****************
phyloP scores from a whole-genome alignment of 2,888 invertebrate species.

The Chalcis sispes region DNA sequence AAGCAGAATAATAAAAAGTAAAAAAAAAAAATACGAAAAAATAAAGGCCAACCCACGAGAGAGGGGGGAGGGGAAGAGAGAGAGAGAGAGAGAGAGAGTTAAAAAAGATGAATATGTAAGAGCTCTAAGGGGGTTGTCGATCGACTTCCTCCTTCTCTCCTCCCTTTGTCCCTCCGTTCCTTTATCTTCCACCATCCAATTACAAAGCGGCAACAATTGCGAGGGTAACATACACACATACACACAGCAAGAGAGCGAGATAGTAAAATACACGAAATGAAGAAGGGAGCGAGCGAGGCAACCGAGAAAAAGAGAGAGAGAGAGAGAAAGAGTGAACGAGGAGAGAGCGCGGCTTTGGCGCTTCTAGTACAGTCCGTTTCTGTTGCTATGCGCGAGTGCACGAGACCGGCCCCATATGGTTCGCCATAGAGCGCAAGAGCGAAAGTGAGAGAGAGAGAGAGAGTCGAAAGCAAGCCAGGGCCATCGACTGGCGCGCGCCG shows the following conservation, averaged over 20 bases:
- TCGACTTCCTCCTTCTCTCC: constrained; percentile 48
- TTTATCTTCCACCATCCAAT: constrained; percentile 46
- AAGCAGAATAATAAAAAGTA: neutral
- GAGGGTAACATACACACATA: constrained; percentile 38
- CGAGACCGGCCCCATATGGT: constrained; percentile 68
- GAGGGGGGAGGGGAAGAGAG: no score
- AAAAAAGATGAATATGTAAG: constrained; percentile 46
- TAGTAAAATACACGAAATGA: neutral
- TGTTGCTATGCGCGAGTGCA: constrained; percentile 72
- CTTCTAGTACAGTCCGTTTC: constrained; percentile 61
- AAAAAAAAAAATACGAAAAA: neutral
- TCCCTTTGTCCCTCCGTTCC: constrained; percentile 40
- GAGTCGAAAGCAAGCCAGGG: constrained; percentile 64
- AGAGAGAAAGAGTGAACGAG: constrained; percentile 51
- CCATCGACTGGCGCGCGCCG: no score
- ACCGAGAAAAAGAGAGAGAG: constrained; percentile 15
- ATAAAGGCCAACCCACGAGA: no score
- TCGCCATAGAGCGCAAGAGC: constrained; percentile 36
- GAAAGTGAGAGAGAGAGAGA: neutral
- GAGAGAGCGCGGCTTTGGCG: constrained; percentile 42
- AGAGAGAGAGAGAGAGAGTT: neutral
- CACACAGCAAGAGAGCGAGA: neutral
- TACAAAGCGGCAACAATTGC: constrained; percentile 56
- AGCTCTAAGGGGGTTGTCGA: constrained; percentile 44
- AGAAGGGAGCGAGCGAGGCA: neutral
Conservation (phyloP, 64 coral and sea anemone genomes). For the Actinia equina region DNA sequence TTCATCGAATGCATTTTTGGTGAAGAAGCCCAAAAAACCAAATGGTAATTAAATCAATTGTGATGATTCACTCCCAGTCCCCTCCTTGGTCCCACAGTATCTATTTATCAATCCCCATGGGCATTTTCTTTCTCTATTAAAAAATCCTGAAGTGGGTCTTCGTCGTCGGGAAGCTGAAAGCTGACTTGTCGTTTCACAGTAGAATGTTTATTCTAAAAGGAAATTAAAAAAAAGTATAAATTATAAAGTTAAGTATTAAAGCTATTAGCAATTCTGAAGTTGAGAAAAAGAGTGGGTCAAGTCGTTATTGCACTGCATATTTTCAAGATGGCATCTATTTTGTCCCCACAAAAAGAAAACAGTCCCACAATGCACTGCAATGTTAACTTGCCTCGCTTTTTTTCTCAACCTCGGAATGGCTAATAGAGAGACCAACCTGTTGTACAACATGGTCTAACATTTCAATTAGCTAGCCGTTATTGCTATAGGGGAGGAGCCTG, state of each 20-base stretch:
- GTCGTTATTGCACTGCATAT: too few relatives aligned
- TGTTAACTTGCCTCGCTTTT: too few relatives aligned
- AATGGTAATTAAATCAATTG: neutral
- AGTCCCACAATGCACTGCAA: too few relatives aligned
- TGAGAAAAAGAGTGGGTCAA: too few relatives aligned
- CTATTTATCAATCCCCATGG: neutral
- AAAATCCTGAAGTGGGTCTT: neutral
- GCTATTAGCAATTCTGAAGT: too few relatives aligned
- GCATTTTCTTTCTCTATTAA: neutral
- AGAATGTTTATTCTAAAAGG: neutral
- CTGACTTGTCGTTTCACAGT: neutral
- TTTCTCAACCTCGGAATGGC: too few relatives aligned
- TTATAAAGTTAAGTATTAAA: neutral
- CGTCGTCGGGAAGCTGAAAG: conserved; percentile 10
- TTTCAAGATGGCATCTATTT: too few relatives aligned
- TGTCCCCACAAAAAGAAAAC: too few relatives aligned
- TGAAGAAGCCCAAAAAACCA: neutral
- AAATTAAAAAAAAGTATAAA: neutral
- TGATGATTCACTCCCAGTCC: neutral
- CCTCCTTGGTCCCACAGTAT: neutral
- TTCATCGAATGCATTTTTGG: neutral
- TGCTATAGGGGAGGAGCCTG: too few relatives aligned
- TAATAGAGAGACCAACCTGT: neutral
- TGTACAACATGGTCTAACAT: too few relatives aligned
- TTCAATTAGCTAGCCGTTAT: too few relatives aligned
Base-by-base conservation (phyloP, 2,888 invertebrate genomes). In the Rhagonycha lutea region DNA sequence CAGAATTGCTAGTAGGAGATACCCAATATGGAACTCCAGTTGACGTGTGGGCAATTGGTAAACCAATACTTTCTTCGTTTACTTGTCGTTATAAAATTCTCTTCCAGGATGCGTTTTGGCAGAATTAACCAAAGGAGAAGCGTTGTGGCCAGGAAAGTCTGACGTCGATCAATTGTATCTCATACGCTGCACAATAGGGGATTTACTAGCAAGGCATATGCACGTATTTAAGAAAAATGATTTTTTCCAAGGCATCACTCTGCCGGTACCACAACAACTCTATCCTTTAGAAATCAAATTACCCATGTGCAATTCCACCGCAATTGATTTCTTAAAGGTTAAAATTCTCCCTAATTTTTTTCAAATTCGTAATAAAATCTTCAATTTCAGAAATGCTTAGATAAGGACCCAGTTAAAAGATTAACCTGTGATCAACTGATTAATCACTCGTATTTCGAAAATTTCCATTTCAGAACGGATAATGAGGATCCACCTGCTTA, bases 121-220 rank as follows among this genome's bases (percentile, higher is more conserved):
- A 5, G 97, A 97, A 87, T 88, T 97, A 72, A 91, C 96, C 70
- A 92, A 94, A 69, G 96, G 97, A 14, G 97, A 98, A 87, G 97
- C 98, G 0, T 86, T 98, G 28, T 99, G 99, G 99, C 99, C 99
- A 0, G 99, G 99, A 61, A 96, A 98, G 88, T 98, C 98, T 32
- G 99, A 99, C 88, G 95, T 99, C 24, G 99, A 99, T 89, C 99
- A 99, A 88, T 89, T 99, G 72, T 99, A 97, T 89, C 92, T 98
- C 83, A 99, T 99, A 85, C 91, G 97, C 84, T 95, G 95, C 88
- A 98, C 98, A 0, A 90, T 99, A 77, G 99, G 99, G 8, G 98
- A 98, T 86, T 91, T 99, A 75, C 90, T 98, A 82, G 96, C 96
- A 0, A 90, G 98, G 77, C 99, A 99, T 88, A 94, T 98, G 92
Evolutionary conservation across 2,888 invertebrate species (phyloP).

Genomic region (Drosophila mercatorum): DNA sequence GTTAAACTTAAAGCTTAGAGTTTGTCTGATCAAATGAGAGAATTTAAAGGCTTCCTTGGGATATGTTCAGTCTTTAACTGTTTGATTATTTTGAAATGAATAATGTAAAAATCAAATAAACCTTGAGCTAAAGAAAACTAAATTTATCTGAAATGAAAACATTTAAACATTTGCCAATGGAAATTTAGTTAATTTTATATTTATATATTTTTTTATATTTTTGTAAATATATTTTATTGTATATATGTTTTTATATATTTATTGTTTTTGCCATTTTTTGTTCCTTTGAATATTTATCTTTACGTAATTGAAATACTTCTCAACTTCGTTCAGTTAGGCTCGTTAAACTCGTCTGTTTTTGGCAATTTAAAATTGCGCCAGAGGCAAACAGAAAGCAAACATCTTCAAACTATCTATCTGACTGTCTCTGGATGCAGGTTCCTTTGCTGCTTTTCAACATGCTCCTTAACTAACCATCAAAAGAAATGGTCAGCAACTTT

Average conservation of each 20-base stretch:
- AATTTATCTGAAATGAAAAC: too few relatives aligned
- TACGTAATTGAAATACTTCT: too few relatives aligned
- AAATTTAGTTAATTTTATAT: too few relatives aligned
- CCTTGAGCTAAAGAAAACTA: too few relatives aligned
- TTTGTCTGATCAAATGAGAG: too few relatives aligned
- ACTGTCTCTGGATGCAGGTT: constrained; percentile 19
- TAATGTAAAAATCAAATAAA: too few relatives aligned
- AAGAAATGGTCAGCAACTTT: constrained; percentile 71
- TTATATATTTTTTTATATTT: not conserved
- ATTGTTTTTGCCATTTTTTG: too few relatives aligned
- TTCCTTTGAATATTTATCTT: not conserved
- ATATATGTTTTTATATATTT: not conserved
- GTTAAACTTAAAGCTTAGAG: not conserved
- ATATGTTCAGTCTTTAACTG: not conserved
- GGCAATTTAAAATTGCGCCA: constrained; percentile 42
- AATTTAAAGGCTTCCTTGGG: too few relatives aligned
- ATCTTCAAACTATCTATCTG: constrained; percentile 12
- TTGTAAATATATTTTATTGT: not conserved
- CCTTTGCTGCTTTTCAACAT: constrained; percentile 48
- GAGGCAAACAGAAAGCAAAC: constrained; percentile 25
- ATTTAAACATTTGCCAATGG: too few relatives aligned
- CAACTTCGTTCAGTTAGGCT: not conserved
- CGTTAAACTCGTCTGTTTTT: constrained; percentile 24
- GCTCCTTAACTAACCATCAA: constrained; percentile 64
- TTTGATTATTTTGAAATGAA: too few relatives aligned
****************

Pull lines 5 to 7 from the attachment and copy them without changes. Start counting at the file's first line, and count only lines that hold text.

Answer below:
- AAGCAGAATAATAAAAAGTA: neutral
- GAGGGTAACATACACACATA: constrained; percentile 38
- CGAGACCGGCCCCATATGGT: constrained; percentile 68